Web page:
Estimating R-values for enclosed reflective air spaces

Thermal resistance calculation
The equations for estimating the thermal resistance of an enclosed rectangular air space are taken from ISO 6946, but have been converted for use with IP units. The heat-flow consists of two parts, each represented by a heat transfer coefficient (h). Heat-flow by radiation is represented by hrad, while heat-flow by conduction-convection is represented by hcc. The thermal resistance, R#, of the air space is calculated from the two heat-transfer coefficients using Equation 1:

The radiation term depends on the average temperature of the air space, T (in degrees Fahrenheit), as shown by Equation 2:

The conduction-convection term is taken to be the greater of h1 and h2, quantities that are calculated from the following equations. Equation 3 differs from ISO 6946 due to the introduction of the variation of the thermal conductivity of air with temperature:

                                

Depending on the direction of the heat-flow, Equation 4 can differ in three ways. When there is upward heat-flow, one should use Equation 4a:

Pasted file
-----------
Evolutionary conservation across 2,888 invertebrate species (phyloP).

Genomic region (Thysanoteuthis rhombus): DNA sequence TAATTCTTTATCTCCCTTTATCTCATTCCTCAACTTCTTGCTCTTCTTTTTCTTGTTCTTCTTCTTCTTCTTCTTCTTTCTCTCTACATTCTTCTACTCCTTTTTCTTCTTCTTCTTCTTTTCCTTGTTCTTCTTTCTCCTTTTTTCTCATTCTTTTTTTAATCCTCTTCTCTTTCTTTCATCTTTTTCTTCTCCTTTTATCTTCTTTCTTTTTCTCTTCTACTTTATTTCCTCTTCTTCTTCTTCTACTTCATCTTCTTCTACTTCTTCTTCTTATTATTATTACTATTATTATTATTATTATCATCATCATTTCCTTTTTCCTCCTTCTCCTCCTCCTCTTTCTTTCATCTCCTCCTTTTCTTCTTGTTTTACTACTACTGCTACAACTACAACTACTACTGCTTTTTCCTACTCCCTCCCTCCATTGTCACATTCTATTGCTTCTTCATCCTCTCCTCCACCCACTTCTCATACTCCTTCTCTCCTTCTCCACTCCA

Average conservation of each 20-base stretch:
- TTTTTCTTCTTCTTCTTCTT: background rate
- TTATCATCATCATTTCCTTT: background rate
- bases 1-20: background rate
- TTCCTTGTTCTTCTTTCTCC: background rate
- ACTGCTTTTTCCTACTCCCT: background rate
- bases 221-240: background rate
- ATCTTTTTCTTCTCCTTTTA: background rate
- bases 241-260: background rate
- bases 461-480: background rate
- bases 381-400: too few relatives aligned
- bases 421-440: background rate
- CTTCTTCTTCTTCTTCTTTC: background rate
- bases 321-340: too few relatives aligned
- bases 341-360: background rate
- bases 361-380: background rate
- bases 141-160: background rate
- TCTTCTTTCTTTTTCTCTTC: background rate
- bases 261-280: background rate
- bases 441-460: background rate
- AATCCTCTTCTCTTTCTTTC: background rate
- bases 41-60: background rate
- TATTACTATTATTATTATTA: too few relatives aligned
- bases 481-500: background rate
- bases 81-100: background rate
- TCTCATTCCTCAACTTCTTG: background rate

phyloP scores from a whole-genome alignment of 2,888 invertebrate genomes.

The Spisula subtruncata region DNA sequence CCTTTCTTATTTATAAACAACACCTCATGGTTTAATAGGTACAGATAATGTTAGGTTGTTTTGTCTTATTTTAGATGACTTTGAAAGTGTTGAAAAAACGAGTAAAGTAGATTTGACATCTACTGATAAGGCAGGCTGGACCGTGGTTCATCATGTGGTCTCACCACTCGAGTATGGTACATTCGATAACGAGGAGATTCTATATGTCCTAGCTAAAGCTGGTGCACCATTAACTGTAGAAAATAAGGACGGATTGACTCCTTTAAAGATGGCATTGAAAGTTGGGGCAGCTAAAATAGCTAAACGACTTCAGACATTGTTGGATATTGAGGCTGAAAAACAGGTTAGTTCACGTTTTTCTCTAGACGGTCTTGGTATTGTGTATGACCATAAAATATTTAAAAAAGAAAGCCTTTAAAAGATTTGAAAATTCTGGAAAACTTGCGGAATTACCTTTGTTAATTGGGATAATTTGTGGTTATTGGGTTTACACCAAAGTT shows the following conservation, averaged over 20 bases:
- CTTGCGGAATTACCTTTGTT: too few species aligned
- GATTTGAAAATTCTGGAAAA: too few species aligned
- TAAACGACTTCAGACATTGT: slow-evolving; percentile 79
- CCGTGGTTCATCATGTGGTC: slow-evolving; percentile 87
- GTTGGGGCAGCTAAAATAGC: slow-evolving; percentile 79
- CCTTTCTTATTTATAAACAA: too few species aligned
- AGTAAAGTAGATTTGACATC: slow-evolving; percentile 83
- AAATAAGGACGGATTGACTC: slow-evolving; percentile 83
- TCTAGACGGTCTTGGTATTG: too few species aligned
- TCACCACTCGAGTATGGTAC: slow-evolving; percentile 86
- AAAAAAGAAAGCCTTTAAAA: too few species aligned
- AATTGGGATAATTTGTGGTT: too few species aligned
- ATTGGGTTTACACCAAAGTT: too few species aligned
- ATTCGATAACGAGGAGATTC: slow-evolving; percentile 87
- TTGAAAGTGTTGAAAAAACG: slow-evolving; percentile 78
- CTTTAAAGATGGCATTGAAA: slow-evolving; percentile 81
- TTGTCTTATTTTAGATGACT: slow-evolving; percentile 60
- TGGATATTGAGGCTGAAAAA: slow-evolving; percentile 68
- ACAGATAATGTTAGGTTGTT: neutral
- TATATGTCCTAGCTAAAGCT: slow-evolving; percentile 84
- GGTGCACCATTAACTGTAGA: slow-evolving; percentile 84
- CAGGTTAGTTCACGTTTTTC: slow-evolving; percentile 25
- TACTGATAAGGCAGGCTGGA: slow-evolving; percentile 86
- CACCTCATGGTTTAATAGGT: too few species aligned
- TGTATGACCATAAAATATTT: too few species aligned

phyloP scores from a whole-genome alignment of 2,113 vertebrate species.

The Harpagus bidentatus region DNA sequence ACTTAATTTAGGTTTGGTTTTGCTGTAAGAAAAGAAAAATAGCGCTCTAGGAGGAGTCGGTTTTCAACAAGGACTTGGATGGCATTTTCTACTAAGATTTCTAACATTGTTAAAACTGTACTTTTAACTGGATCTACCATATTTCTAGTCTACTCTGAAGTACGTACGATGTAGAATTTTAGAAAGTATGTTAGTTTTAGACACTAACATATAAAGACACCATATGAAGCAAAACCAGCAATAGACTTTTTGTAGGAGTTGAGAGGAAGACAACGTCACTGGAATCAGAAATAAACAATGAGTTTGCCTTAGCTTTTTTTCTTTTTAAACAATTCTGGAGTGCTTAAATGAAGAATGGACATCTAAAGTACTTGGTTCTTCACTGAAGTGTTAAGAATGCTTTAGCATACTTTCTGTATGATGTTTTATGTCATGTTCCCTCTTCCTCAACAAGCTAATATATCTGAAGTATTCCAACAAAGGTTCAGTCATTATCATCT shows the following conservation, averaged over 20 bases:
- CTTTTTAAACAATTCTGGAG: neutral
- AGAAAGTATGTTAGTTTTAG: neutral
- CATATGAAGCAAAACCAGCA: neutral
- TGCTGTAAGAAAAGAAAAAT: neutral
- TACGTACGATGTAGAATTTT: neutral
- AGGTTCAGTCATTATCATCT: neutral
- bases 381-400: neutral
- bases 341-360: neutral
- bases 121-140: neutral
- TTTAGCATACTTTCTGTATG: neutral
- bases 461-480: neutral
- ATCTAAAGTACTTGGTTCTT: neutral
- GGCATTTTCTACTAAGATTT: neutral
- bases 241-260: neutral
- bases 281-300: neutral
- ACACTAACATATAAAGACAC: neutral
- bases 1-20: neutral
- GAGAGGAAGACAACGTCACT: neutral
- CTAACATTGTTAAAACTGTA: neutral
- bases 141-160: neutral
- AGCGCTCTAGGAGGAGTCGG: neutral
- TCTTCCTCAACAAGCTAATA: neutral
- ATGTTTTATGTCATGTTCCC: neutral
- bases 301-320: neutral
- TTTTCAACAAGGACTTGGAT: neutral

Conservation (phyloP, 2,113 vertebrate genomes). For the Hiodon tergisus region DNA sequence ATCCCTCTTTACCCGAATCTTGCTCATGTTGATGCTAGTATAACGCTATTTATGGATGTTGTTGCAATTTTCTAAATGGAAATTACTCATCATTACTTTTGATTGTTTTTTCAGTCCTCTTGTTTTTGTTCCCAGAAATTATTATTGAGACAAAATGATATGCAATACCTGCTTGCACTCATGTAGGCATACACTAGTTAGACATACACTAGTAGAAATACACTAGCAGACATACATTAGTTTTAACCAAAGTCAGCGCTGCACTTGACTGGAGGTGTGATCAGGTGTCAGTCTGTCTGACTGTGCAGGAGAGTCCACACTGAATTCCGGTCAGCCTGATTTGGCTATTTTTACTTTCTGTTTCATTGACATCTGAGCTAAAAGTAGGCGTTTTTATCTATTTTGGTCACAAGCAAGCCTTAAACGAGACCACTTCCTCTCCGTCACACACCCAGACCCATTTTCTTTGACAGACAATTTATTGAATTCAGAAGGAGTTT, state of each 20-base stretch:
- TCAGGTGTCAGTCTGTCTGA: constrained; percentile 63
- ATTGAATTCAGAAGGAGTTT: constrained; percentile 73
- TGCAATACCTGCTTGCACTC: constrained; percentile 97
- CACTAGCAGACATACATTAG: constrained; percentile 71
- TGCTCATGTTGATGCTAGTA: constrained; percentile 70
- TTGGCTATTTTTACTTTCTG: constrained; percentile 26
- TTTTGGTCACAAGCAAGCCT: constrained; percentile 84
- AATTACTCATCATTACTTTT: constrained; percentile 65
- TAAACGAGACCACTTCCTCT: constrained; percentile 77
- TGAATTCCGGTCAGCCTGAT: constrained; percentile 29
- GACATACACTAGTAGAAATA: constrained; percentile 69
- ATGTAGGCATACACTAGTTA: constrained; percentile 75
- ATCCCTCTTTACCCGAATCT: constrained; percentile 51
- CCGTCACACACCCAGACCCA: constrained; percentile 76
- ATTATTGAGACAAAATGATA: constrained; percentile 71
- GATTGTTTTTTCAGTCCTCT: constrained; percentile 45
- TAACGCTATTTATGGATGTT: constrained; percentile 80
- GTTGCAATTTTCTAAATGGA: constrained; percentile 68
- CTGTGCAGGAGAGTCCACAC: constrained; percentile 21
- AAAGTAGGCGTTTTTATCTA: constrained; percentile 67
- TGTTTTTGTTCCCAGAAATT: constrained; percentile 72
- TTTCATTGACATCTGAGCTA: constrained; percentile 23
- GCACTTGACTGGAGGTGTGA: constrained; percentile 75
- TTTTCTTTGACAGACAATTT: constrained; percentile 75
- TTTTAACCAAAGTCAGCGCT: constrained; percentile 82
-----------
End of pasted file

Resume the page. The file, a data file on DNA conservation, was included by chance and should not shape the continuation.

When there is horizontal heat-flow, one should use Equation 4b:

When there is downward heat-flow, one should use Equation 4c:

The R# estimate based on Equations 1 to 4 proceeds as follows:
Step A: Determine the emittances of the two surfaces and calculate E.
Step B: Choose T and calculate hrad.
Step C: Choose d (i.e. distance across air space in inches) and calculate h1.
Step D: Select the heat-flow direction and calculate h2.
Step E: Identify hcc, which is the larger of the two numbers: h1, h2.
Step F: Calculate R# using Equation 1.
Step G: Thermal resistance for the RIS equals R# + Rmaterial.

A practical example
To illustrate how this works, a practical example is in order. A 1 ¼-in. air space of interest is anticipated to be at 75 F, with a temperature difference across the air space of 6 F. One side of the air space has emittance 0.9, while the second side of the air space has emittance 0.03. The heat-flow direction is downward.

  1. From Equation 2: E = 0.0299 and hrad = 0.0313
  2. From Equation 3: h1 = 0.1438
  3. From Equation 4c: h2 = 0.0964
  4. From Step E: hcc = 0.1438
  5. From Equation 1: R# = 5.71 sf·h·F/Btu
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